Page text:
The NCOC meeting chaired by Minister for Planning Development Reforms and Special Initiatives Asad Umar reviewed the update of targeted smart lockdowns implemented across the country, decisions and action points of NCC, oxygen and cylinders import and quantity finalization vis-a-vis disease projections and need assessment of critical medical equipment.
Speaking on the occasion, Asad Umar suggested that the provincial governments should issue notification to private corporations and offices to avoid taking any punitive action against employees living in smart lockdown restricted areas for not attending to offices.
He also added that the efforts and measures taken to contain the pandemic outbreak would show results after 15 days where the provincial governments should make strict compliance of measures adopted.
Chief Secretary KP said around 500,000 population was restricted under the smart lockdowns implemented where the major focus was on urban areas including Peshawar, Malakand, Swat, Haripur, Nowshera and Mardan. There was no activity or increased risk of coronavirus outbreak in other 7 districts including Kohistan and Upper Chitral.
Chief Secretary Punjab said around 8 main cities were under lockdown and less than a million population was restricted.
He added that there was over 80 percent compliance of wearing masks in public places. Strict enforcement drive was going and as many as 12,000 transport vehicles were fined for violating SOPs and health guidelines.
Chief Secretary Sindh told the Forum that almost 24 districts with 5 million population was restricted under smart lockdown.
Chief Secretary Azad Jammu and Kashmir (AJK) said a total of 59 smart lockdowns were imposed in the valley where SOPs compliance had improved. He added that the district administration was providing free masks to masses on violation of SOPs.
Chief Secretary Gilgit Baltistan informed the Forum that the Deputy Commissioners in the provinces were authorized to lockdown the areas reporting maximum coronavirus patients. He added that the general public was complying with SOPs.
Lower neighbourhood socioeconomic status and greater household crowding increase the risk of becoming infected with SARS-CoV-2, the virus that causes COVID-19, warn researchers.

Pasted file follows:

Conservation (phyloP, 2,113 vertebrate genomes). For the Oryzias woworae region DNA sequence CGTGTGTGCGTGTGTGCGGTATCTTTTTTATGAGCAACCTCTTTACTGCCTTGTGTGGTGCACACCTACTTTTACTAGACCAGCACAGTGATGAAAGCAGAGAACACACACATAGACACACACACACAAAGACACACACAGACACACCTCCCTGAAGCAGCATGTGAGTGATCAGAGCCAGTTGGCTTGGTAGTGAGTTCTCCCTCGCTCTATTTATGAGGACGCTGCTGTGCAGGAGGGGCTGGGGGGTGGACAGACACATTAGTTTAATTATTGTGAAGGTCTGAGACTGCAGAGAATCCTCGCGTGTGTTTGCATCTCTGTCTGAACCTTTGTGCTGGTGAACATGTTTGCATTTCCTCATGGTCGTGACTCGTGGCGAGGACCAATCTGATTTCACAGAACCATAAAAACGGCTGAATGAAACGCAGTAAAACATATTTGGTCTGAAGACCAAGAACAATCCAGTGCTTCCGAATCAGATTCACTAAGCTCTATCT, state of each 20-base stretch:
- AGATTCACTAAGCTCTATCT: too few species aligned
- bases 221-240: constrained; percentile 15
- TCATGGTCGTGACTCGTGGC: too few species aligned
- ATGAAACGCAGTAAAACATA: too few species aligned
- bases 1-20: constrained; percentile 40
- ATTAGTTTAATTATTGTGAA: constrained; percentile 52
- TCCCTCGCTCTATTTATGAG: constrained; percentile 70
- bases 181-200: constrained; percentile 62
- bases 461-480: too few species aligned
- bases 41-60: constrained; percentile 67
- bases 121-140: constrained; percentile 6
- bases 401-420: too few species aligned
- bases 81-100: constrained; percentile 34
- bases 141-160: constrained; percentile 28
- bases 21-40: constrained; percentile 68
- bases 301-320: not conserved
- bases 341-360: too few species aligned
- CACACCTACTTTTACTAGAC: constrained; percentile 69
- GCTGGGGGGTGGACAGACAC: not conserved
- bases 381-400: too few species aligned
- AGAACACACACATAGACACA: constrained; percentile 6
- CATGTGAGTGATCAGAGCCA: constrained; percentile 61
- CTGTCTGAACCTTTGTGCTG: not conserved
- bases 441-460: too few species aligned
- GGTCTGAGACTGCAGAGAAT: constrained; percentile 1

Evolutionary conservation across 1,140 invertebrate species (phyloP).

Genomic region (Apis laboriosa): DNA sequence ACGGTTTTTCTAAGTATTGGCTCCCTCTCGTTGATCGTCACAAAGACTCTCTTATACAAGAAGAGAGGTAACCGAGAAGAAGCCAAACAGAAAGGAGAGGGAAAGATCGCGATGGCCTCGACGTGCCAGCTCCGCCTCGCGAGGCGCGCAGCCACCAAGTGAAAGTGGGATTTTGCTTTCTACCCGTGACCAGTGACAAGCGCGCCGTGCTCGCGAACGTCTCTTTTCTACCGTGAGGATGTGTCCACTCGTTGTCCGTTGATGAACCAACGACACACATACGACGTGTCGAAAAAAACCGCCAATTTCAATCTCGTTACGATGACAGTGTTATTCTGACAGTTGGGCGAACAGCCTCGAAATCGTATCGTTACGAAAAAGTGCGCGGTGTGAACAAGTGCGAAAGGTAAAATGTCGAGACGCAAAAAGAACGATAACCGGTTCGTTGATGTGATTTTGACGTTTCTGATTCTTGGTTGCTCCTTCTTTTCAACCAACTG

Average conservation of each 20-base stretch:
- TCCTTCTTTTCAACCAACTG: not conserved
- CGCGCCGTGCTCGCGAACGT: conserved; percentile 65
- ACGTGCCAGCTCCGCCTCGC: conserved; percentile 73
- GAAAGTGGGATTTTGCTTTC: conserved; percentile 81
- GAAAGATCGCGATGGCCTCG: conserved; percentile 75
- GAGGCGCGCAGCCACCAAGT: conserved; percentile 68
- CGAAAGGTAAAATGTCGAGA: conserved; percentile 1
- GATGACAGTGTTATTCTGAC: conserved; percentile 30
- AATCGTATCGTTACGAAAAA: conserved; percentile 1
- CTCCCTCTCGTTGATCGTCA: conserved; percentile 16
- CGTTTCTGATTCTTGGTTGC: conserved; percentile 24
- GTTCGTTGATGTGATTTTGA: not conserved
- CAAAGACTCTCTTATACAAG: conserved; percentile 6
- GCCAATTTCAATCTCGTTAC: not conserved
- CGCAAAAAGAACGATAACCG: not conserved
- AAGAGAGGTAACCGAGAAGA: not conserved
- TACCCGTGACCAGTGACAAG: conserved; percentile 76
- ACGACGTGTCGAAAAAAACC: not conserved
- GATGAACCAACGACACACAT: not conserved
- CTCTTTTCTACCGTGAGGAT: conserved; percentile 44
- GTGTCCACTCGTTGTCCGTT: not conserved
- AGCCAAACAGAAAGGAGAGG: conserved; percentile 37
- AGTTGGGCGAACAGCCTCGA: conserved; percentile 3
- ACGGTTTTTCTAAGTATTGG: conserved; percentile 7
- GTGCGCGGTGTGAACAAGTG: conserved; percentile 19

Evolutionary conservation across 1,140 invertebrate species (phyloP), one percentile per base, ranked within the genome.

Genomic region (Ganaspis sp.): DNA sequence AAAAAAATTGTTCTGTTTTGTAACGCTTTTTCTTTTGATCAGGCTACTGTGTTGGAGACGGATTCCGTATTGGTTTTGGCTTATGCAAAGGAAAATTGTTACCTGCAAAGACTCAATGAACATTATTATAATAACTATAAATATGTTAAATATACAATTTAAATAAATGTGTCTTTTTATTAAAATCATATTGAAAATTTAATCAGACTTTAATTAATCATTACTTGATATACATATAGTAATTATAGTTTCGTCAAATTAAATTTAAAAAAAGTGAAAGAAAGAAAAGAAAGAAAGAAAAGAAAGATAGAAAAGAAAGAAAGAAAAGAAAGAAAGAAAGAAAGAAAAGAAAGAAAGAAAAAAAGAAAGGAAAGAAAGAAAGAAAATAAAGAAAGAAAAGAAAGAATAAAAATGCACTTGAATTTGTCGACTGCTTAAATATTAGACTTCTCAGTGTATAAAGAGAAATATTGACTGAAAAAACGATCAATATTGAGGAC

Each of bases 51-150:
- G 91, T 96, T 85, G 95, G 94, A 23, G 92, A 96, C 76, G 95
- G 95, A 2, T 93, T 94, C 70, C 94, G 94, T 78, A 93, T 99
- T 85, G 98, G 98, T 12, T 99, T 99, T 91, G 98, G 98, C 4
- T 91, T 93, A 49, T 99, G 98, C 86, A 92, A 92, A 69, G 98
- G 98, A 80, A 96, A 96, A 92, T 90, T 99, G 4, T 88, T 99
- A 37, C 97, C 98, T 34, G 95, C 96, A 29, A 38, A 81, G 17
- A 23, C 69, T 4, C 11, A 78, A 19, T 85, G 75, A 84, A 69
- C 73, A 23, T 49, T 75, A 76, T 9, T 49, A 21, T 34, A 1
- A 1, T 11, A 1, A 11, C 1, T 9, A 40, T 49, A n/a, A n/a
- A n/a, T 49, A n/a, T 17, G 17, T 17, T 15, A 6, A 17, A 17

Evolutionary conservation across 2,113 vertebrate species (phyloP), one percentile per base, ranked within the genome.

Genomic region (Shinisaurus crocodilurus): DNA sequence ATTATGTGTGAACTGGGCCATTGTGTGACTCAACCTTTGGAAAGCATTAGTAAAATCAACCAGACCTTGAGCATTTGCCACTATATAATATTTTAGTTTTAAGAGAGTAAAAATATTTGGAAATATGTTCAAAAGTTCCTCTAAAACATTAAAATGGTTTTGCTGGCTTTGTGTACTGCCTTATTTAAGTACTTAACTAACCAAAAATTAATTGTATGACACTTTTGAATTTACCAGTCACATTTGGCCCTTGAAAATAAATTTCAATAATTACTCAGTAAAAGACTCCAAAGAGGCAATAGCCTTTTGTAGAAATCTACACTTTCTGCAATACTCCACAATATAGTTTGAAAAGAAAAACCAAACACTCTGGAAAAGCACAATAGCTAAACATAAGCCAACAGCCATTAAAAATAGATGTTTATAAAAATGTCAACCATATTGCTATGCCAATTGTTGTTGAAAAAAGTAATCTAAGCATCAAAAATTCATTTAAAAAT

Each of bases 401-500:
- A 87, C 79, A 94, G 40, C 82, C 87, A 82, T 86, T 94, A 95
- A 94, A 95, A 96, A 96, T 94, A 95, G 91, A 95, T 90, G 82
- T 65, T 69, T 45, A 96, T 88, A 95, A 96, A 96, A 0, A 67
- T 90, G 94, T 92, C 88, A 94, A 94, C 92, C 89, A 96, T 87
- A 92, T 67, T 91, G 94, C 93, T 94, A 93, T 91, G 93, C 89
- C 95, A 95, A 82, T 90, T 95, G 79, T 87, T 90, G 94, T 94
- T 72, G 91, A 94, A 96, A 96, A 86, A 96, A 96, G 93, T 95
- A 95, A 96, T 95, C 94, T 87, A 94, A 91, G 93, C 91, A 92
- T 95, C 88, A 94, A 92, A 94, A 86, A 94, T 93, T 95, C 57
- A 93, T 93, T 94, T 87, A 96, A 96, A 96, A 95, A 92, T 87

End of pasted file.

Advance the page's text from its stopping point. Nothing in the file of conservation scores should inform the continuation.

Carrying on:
“Our study shows that neighbourhood socioeconomic status and household crowding are strongly associated with risk of infection,” said study lead author Alexander Melamed from Columbia University in the US.
“This may explain why Black and Hispanic people living in these neighbourhoods are disproportionately at risk for contracting the virus,” Melamed added.
For the findings, published in the journal JAMA, the researchers examined the relationships between COVID-19 infection and neighbourhood characteristics in 396 women who gave birth during the peak of the Covid-19 outbreak in New York City. Since March 22, all women admitted to the hospitals for delivery have been tested for the virus, which gave the researchers the opportunity to detect all infections — including infections with no symptoms — in a defined population
The strongest predictor of COVID-19 infection among these women was residence in a neighbourhood where households with many people are common.The findings showed that women who lived in a neighbourhood with high household membership were three times more likely to be infected with the virus. Neighbourhood poverty also appeared to be a factor, the researchers said.Women were twice as likely to get COVID-19 if they lived in neighbourhoods with a high poverty rate, although that relationship was not statistically significant due to the small sample size.
The study revealed that there was no association between infection and population density.
“New York City has the highest population density of any city in the US, but our study found that the risks are related more to density in people’s domestic environments rather than density in the city or within neighbourhoods,” says co-author Cynthia Gyamfi-Bannerman.”
The knowledge that SARS-CoV-2 infection rates are higher in disadvantaged neighbourhoods and among people who live in crowded households could help public health officials target preventive measures,” the authors wrote.
Recently, another study published in the Journal of the American Planning Association, showed that dense areas were associated with lower COVID-19 death rates.